Western equivalents of Japanese celebrities are hard to find, but to understand the place occupied by Shintaro Ishihara, the governor of Tokyo, you could think of him as Tokyo's Ken Livingstone.
Politically, Mr Ishihara is further to the right than Mr Livingstone is to the left. But as political outsiders, populists and self-publicists, the Tokyo governor and the would-be London mayor have much in common.
Like Mr Livingstone, Mr Ishihara was regarded as a political has-been until last year. Depending on political affiliations, he was either a dangerous ultra-nationalist, or the remnant of a sentimental patriotism past its sell-by date.
He hardly seemed serious when he stood last year for governor of Tokyo. But, in a field of candidates more crowded than that of London's mayoral race, he romped to victory.
Nobody expected that high office would quell his outspoken nature. But in the last week, Mr Ishihara has surpassed himself with an orgy of controversy.
It began a week ago when he addressed a gathering of troops from the Ground Self-Defence Forces, Japan's army. He took as his theme the GSDF's role in the event of a civil emergency, like the great earthquake which Tokyo lives in constant fear of.
"Time and time again, third country people and foreigners, who illegally entered this country, committed atrocious crimes," Mr Ishihara asserted. "In the case of a major disaster, riots can be anticipated. Police have their limits, so I call on you to help out to maintain peace and security."
This drew loud objections from other Asians. First was the words he used - sangokujin, or third country people, a seemingly harmless term which was used in the post-war period as a pejorative for Koreans, Chinese and Taiwanese. But most infuriating was the association of foreigners, earthquakes and rioting.
In 1923, the last time Tokyo was struck by a huge earthquake, 140,000 people died, most of them trapped under collapsed wooden houses which burned. But 4,000 of them were Koreans, hacked to pieces by mobs after rumours that they had been looting shops and poisoning wells.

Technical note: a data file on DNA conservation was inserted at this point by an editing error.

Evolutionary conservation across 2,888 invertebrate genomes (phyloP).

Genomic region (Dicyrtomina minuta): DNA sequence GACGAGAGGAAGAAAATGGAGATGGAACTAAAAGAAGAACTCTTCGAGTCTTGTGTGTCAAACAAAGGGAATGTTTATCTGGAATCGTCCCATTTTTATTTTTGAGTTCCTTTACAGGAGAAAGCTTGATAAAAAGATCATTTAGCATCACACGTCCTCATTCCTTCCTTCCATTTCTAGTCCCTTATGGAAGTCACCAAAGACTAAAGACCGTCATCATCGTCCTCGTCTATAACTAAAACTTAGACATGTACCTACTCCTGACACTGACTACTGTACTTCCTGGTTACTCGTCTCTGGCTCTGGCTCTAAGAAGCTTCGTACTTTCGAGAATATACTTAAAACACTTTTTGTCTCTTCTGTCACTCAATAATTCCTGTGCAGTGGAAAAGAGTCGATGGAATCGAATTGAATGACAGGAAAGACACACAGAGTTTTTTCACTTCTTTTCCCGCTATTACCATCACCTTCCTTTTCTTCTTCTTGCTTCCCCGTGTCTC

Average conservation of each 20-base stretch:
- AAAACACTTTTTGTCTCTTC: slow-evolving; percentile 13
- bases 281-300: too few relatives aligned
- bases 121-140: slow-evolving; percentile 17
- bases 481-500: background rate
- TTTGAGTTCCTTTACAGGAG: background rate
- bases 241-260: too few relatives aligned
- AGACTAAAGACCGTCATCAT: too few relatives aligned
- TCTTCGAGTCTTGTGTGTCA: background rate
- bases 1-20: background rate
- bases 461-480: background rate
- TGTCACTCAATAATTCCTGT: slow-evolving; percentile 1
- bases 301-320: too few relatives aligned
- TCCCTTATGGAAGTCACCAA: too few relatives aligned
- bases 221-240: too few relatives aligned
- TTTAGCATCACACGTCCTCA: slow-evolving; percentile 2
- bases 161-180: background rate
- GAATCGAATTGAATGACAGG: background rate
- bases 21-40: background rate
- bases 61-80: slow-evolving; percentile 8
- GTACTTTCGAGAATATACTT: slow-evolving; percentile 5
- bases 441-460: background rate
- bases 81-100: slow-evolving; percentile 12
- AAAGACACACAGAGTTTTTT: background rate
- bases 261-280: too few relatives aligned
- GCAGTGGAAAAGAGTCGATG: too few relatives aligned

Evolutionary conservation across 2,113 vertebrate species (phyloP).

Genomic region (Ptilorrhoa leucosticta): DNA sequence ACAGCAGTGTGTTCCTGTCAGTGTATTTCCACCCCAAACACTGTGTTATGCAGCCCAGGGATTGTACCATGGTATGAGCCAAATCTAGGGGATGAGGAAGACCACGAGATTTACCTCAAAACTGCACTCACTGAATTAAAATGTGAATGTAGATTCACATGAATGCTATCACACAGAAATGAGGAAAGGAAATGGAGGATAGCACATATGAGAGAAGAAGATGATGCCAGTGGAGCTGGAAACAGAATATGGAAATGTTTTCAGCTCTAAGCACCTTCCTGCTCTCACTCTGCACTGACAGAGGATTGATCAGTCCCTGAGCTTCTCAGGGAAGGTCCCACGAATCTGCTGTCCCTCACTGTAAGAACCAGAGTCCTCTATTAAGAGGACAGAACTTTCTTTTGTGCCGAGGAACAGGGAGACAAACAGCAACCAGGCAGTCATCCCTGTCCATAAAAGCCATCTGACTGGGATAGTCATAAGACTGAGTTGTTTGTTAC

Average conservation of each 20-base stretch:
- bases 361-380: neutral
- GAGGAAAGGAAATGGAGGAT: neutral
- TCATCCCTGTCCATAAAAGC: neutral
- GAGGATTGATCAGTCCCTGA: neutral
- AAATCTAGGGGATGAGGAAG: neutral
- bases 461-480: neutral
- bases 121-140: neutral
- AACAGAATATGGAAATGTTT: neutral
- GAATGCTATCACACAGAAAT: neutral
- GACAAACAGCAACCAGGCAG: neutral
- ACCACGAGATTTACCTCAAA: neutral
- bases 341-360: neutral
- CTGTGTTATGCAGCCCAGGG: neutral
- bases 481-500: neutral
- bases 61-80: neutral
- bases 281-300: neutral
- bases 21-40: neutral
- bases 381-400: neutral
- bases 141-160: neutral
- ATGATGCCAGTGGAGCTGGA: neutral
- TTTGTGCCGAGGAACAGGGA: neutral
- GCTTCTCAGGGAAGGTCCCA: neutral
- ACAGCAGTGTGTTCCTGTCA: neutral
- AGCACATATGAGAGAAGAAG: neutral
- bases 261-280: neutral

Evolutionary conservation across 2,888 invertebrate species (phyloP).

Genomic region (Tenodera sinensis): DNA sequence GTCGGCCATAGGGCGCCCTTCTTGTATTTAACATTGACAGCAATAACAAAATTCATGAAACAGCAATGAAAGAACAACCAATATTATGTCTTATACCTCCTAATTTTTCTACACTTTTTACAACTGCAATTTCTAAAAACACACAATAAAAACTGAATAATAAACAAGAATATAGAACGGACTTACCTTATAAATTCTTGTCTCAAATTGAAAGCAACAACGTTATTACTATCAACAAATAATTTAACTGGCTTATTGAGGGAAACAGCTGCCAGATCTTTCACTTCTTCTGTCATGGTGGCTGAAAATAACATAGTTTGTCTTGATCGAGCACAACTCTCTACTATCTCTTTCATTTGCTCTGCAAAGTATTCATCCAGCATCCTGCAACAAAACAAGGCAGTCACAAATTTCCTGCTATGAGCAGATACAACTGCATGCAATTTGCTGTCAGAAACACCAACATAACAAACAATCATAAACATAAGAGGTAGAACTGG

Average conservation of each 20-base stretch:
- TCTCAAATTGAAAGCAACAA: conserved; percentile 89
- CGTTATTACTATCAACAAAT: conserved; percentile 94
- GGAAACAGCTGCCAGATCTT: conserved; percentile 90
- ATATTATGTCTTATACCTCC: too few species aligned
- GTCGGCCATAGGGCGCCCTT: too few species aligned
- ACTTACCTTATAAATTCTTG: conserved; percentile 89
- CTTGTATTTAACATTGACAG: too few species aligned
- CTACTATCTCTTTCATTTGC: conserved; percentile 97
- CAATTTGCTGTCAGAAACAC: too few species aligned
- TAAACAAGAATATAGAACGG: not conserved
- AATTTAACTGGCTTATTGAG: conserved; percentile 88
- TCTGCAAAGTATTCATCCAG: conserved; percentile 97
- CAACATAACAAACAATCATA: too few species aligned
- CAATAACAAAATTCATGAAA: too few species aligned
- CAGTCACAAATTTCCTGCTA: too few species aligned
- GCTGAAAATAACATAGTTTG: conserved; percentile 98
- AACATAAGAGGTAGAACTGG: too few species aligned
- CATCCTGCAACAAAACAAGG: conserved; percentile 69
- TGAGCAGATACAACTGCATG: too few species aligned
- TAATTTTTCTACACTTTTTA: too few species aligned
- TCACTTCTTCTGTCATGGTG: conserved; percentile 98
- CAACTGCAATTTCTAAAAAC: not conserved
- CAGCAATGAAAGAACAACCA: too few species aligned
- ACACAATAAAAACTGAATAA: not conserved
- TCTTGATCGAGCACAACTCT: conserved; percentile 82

"These remarks bring the nightmare home to us of the groundless, hostile rumour of the 1923 earthquake by which many innocent comrades were victimised," said the Union of Korean Residents in Japan.
Despite diplomatic protests from North and South Korea, Mr Ishihara was unapolegetic. Sangokujin, he insisted, did not imply foreigners of any particular nationality. "I used the term to describe foreigners illegally entering Japan or those overstaying their visas," he explained. "I'm referring to Iranians selling forged telephone cards, Chinese selling amphetamines, and Pakistanis."
On Thursday he suggested that China would be safer if it was "broken into several smaller states". On Friday he said that his government "must deal with this situation in which Tokyo has partially become a ghetto, given the case of Los Angeles".
In fact, to a visitor from any large western city, two things are striking about Tokyo: first, its lack of racial diversity; and second, its safety. Rates of violent crime are still the lowest in the developed world.
Fewer than two million of Japan's population of 127 million are foreigners, and statistics suggest that overall they are no more or less active as criminals than their Japanese neighbours.Most work on building sites, in docks, and at the sleazier end of the entertainment industry.
"Our birthrate is shrinking and the number of elderly is growing so quickly that we need foreign labourers to nurse them," said Hiroshi Tanaka, a professor of civics at Kyoto's Ryukoku University.
The irony is not that Tokyo has too many foreigners, but that there are still not enough.Reuse content